# [seqfan] Re: Observation on the divisors of 136

David Wilson davidwwilson at comcast.net
Mon Jan 15 02:57:13 CET 2018

```Lemma 1:

If n >= 1 is odd, and divisible by all of its odd prefixes, then n has one or two 1's.

Proof:

Since n >= 1, n has at least one 1.
Suppose n has more than two 1's.
Then n has an odd proper prefix.
Therefore, let m be the longest odd proper prefix of n.
We can show that m > 1 and n = km + 1.
Hence m does not divide n.
Hence n is not divisible by all its odd prefixes, a contradiction.
So n has one or two 1's, QED.

Lemma 2:

If n >= 1 is divisible by all of its prefixes, then n has one or two 1's.

(Note: The numbers divisible by all their binary prefixes are given by A175381.  Gardiner's numbers are a subset, divisible by all and only their binary prefixes.)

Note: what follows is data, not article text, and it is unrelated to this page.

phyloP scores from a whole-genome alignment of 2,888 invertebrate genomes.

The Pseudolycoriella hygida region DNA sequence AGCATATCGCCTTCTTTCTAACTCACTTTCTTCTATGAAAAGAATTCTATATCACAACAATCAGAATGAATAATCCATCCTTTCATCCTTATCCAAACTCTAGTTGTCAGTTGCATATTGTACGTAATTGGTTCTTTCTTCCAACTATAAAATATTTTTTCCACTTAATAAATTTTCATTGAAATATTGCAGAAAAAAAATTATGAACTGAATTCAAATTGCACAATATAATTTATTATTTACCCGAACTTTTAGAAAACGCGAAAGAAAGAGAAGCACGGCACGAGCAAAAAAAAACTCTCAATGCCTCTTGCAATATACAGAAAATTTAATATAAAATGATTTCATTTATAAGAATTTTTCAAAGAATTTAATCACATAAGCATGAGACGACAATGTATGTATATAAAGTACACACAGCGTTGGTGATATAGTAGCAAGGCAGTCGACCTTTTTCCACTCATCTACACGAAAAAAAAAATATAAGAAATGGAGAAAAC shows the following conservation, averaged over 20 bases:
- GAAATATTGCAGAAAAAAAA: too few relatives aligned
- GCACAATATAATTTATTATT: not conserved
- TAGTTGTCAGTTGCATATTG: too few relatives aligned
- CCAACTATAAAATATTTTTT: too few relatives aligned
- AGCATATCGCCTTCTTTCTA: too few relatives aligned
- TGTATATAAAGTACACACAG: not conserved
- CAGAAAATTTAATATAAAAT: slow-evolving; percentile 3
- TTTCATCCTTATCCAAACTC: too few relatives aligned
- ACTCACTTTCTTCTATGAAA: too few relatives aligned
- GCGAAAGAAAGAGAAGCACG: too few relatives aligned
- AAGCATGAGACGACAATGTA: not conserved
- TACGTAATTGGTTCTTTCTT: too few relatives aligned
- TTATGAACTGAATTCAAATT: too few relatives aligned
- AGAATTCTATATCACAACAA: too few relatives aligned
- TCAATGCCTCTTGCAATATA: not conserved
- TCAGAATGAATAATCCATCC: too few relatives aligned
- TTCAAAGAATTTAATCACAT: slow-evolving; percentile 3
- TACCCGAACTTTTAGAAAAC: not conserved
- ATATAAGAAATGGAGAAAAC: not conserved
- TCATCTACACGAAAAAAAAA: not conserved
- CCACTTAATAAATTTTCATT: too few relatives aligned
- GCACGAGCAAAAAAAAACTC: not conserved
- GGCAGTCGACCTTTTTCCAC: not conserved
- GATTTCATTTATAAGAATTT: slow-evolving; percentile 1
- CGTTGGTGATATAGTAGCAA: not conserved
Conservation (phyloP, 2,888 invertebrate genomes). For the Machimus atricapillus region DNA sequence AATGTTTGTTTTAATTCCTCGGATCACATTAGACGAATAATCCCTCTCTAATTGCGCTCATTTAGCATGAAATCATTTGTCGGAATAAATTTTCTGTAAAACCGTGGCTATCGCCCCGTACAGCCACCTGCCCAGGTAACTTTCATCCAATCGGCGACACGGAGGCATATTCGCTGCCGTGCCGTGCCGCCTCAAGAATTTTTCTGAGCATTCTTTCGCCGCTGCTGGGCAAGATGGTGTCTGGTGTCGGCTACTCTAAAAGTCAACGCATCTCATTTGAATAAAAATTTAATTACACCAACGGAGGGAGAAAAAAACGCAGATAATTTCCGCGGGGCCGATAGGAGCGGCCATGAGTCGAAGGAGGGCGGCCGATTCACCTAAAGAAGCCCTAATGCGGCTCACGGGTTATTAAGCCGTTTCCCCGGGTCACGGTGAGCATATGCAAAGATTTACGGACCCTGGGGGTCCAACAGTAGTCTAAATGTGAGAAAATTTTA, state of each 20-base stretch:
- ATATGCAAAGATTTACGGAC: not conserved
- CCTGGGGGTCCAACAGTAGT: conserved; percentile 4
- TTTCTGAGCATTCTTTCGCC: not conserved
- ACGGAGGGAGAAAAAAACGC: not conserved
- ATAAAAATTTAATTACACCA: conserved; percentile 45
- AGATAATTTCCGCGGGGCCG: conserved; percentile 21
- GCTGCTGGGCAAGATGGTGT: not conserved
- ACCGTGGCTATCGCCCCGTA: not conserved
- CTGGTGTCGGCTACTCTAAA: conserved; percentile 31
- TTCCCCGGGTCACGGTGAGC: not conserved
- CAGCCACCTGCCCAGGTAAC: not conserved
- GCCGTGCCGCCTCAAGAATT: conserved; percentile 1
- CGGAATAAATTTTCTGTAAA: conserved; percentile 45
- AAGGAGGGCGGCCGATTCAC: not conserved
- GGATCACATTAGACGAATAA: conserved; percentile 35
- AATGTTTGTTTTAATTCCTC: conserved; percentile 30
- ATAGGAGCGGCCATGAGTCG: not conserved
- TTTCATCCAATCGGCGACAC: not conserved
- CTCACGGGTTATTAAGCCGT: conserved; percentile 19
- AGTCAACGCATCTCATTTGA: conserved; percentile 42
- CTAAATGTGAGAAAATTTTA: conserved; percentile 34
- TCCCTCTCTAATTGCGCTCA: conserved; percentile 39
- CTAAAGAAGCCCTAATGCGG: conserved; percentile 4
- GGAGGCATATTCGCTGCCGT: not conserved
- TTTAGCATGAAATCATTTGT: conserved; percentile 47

Proof:

If n is divisible by all its prefixes, it is divisible by all its odd prefixes.
Let m be equal to n with its trailing 0's removed.
m is odd and divisible by all its odd prefixes.
By Lemma 1, m has one or two 1's.
But m and n have the same number of 1's, so n has one or two 1's, QED.

Lemma 3:

If n >= 1 is divisible by all of its prefixes, then one of:

(a) n = 2^k where 0 <= k.
(b) n = (2^j + 1)*2^k where 0 <= k < j.

Proof left to the reader, uses Lemma 2.

Theorem:

If the divisors of n are precisely the prefixes of n, then n is of one of the forms:

(a) n = 2^k, where k >= 0
(b) n = (2^(k + 1) + 1)*2^k, where k >= 0 and 2^(k + 1) + 1 is prime.

Proof left to the reader, uses Lemma 3.

```